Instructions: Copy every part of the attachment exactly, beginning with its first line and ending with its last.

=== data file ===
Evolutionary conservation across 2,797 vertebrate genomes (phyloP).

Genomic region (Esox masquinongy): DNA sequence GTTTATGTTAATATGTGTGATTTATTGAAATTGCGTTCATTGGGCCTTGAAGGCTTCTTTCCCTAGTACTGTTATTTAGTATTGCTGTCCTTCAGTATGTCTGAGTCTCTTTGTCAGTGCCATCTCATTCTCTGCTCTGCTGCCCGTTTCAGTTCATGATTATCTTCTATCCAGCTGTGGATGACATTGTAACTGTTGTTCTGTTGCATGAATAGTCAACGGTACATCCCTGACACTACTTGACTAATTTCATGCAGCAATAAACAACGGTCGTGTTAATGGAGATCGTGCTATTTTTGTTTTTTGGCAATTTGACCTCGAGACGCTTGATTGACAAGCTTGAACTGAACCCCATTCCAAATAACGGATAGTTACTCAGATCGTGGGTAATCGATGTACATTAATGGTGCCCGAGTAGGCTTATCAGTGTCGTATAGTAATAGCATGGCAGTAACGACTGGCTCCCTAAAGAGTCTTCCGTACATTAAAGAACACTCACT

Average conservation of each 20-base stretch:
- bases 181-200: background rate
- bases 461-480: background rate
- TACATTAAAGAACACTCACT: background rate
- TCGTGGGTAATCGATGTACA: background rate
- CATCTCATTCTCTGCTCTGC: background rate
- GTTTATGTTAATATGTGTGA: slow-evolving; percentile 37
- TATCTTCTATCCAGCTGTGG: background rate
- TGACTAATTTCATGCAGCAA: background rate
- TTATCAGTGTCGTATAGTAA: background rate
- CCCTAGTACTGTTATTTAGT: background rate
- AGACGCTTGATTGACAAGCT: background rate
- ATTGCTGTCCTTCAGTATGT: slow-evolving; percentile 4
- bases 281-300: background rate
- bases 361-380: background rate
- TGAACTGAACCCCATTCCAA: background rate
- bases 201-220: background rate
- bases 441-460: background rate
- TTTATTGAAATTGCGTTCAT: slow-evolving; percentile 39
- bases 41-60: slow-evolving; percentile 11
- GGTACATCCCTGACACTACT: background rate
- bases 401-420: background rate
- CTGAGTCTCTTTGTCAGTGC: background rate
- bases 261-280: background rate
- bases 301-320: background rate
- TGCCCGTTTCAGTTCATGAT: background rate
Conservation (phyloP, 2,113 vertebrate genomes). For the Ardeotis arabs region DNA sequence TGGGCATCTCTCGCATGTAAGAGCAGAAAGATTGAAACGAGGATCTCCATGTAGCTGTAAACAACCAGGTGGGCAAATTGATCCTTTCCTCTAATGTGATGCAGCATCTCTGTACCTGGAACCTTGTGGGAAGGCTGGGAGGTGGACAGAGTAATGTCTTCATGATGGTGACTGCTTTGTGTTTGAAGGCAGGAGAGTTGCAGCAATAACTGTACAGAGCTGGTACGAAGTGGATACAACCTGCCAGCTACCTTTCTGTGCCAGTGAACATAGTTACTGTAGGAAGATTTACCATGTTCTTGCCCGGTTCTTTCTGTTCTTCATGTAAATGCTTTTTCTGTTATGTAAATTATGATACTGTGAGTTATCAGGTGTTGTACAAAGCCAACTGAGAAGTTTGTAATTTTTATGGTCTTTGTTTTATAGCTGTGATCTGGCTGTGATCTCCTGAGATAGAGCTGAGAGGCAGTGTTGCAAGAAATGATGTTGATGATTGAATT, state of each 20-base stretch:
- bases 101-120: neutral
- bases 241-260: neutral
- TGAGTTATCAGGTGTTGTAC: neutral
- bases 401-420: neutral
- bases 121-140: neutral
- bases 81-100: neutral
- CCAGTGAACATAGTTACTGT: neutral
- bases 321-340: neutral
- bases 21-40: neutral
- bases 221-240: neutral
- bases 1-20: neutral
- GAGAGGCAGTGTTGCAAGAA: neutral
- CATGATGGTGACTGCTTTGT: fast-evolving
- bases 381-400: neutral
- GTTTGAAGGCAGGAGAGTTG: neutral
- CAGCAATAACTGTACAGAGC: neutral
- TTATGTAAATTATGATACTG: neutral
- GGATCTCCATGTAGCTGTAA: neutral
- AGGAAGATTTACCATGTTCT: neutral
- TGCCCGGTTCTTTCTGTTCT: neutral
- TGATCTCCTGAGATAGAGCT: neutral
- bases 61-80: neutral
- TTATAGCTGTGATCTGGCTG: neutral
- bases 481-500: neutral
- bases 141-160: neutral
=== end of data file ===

Evolutionary conservation across 2,797 vertebrate genomes (phyloP).

Genomic region (Esox masquinongy): DNA sequence GTTTATGTTAATATGTGTGATTTATTGAAATTGCGTTCATTGGGCCTTGAAGGCTTCTTTCCCTAGTACTGTTATTTAGTATTGCTGTCCTTCAGTATGTCTGAGTCTCTTTGTCAGTGCCATCTCATTCTCTGCTCTGCTGCCCGTTTCAGTTCATGATTATCTTCTATCCAGCTGTGGATGACATTGTAACTGTTGTTCTGTTGCATGAATAGTCAACGGTACATCCCTGACACTACTTGACTAATTTCATGCAGCAATAAACAACGGTCGTGTTAATGGAGATCGTGCTATTTTTGTTTTTTGGCAATTTGACCTCGAGACGCTTGATTGACAAGCTTGAACTGAACCCCATTCCAAATAACGGATAGTTACTCAGATCGTGGGTAATCGATGTACATTAATGGTGCCCGAGTAGGCTTATCAGTGTCGTATAGTAATAGCATGGCAGTAACGACTGGCTCCCTAAAGAGTCTTCCGTACATTAAAGAACACTCACT

Average conservation of each 20-base stretch:
- bases 181-200: background rate
- bases 461-480: background rate
- TACATTAAAGAACACTCACT: background rate
- TCGTGGGTAATCGATGTACA: background rate
- CATCTCATTCTCTGCTCTGC: background rate
- GTTTATGTTAATATGTGTGA: slow-evolving; percentile 37
- TATCTTCTATCCAGCTGTGG: background rate
- TGACTAATTTCATGCAGCAA: background rate
- TTATCAGTGTCGTATAGTAA: background rate
- CCCTAGTACTGTTATTTAGT: background rate
- AGACGCTTGATTGACAAGCT: background rate
- ATTGCTGTCCTTCAGTATGT: slow-evolving; percentile 4
- bases 281-300: background rate
- bases 361-380: background rate
- TGAACTGAACCCCATTCCAA: background rate
- bases 201-220: background rate
- bases 441-460: background rate
- TTTATTGAAATTGCGTTCAT: slow-evolving; percentile 39
- bases 41-60: slow-evolving; percentile 11
- GGTACATCCCTGACACTACT: background rate
- bases 401-420: background rate
- CTGAGTCTCTTTGTCAGTGC: background rate
- bases 261-280: background rate
- bases 301-320: background rate
- TGCCCGTTTCAGTTCATGAT: background rate
Conservation (phyloP, 2,113 vertebrate genomes). For the Ardeotis arabs region DNA sequence TGGGCATCTCTCGCATGTAAGAGCAGAAAGATTGAAACGAGGATCTCCATGTAGCTGTAAACAACCAGGTGGGCAAATTGATCCTTTCCTCTAATGTGATGCAGCATCTCTGTACCTGGAACCTTGTGGGAAGGCTGGGAGGTGGACAGAGTAATGTCTTCATGATGGTGACTGCTTTGTGTTTGAAGGCAGGAGAGTTGCAGCAATAACTGTACAGAGCTGGTACGAAGTGGATACAACCTGCCAGCTACCTTTCTGTGCCAGTGAACATAGTTACTGTAGGAAGATTTACCATGTTCTTGCCCGGTTCTTTCTGTTCTTCATGTAAATGCTTTTTCTGTTATGTAAATTATGATACTGTGAGTTATCAGGTGTTGTACAAAGCCAACTGAGAAGTTTGTAATTTTTATGGTCTTTGTTTTATAGCTGTGATCTGGCTGTGATCTCCTGAGATAGAGCTGAGAGGCAGTGTTGCAAGAAATGATGTTGATGATTGAATT, state of each 20-base stretch:
- bases 101-120: neutral
- bases 241-260: neutral
- TGAGTTATCAGGTGTTGTAC: neutral
- bases 401-420: neutral
- bases 121-140: neutral
- bases 81-100: neutral
- CCAGTGAACATAGTTACTGT: neutral
- bases 321-340: neutral
- bases 21-40: neutral
- bases 221-240: neutral
- bases 1-20: neutral
- GAGAGGCAGTGTTGCAAGAA: neutral
- CATGATGGTGACTGCTTTGT: fast-evolving
- bases 381-400: neutral
- GTTTGAAGGCAGGAGAGTTG: neutral
- CAGCAATAACTGTACAGAGC: neutral
- TTATGTAAATTATGATACTG: neutral
- GGATCTCCATGTAGCTGTAA: neutral
- AGGAAGATTTACCATGTTCT: neutral
- TGCCCGGTTCTTTCTGTTCT: neutral
- TGATCTCCTGAGATAGAGCT: neutral
- bases 61-80: neutral
- TTATAGCTGTGATCTGGCTG: neutral
- bases 481-500: neutral
- bases 141-160: neutral